nt was adopted. The Negro was thereby given the right which his Southern guardians proudly refused him--the right of citizenship--but not the right which is alone the guarantee of the privileges of citizenship--the right to a voice in the government of which he was declared a citizen. The power of conferring suffrage limited or universal, was left as the special privilege of the South. But the South proceeded to nullify the Fourteenth Amendment as it had nullified the Thirteenth and sent her captains of rebellion to make the nation's laws.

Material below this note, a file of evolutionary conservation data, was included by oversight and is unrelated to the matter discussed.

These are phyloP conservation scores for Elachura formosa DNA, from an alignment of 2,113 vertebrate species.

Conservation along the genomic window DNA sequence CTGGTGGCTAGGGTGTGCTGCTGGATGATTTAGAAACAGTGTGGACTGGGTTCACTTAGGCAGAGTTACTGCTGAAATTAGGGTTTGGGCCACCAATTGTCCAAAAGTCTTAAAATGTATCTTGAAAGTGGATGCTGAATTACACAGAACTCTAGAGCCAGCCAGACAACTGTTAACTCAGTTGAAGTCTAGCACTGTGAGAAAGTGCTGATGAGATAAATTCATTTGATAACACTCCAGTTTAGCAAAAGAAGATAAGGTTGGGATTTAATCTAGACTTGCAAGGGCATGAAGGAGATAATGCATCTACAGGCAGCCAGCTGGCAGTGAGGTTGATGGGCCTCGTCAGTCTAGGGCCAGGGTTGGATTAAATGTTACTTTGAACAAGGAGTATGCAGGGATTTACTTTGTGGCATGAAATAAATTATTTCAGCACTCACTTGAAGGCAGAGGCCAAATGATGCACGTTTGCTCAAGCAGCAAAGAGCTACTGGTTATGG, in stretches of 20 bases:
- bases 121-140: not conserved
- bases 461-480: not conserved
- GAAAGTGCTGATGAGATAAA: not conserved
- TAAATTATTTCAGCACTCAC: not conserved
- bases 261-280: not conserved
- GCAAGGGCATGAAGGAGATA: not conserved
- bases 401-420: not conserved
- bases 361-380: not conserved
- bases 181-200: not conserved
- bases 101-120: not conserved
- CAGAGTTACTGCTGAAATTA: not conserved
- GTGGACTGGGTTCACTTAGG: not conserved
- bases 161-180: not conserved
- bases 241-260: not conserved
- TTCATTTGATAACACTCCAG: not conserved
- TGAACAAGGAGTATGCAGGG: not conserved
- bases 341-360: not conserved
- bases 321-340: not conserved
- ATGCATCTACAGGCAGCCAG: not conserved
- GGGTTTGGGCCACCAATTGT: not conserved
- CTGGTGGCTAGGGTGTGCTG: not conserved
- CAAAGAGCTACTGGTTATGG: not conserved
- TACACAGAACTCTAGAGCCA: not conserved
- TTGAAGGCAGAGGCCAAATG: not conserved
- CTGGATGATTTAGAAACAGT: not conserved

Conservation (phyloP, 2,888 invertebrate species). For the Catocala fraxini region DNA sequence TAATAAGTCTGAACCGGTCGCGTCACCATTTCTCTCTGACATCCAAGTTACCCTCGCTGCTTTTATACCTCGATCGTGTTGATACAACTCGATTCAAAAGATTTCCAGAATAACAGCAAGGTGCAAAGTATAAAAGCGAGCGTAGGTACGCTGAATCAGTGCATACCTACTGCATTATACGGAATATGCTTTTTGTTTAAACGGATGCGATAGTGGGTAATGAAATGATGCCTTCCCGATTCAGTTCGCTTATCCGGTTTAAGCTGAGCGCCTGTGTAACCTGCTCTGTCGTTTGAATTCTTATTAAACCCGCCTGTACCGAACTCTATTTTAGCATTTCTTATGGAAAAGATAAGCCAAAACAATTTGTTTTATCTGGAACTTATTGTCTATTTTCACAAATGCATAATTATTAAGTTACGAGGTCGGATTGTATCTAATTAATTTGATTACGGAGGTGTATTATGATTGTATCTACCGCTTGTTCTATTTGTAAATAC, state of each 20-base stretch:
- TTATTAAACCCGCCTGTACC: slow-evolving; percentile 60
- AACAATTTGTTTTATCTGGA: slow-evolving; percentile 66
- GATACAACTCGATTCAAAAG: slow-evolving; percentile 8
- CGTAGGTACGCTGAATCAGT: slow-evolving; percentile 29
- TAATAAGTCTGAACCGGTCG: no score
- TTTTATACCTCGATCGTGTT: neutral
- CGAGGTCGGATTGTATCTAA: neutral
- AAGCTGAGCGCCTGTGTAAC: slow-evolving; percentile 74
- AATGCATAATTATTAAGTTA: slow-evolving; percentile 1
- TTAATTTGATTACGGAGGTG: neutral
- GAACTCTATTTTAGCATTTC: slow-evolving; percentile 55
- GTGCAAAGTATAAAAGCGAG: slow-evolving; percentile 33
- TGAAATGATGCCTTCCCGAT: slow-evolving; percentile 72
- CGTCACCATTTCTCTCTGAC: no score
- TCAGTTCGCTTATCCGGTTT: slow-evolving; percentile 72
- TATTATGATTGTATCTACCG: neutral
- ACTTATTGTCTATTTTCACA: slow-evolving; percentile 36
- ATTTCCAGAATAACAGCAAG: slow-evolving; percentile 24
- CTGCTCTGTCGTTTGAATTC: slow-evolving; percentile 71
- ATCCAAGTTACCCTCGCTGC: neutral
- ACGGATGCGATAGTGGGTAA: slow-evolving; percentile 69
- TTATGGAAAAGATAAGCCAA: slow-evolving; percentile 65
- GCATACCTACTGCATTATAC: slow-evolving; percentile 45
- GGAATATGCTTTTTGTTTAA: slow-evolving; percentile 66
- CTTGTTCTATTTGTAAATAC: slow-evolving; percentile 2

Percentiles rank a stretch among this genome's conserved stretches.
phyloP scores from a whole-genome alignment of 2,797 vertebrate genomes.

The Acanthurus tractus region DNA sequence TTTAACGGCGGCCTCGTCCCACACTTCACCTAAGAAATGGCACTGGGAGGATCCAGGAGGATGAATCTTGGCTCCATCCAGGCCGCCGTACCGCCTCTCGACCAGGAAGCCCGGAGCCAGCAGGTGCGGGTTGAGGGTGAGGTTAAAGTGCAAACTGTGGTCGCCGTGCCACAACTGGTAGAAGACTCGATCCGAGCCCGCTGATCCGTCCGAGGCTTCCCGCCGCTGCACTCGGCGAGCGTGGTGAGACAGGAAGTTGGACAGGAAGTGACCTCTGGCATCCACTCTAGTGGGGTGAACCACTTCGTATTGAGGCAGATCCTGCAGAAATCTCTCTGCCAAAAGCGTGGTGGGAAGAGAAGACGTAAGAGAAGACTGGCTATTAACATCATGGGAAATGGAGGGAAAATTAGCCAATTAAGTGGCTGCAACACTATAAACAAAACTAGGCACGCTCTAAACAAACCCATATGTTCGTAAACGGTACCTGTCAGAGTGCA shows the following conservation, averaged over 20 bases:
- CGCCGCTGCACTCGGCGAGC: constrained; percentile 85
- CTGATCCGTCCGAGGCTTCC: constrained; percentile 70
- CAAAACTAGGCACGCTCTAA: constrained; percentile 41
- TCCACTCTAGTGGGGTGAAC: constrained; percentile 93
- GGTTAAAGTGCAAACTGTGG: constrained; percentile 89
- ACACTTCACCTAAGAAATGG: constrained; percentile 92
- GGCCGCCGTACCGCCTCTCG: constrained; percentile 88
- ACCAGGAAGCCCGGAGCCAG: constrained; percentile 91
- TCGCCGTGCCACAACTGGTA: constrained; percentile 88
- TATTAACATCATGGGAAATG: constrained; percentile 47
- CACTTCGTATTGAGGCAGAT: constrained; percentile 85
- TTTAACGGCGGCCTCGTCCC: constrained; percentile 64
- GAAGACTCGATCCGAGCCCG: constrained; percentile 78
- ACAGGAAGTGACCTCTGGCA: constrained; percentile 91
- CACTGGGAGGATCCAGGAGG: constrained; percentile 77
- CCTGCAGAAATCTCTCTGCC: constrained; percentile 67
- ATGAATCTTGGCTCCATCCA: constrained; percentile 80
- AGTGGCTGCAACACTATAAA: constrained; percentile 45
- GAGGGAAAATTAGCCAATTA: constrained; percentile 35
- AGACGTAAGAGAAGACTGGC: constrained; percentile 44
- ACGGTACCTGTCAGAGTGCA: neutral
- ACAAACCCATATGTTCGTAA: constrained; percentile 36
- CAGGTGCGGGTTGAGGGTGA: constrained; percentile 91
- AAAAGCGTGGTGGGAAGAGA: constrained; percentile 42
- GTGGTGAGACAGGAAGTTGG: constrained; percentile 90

Impelled by the motive of self preservation, by the sheer necessity of saving itself from those who would have destroyed it, and of saving to the freedmen the simple inherent right of self-ownership, the nation was forced to confer upon the Negro the right to vote by the adoption of the Fifteenth Amendment. This step it is now popular to characterize as a blunder or as an act of revenge designed to humiliate the South. If it was, then the preservation of the Union an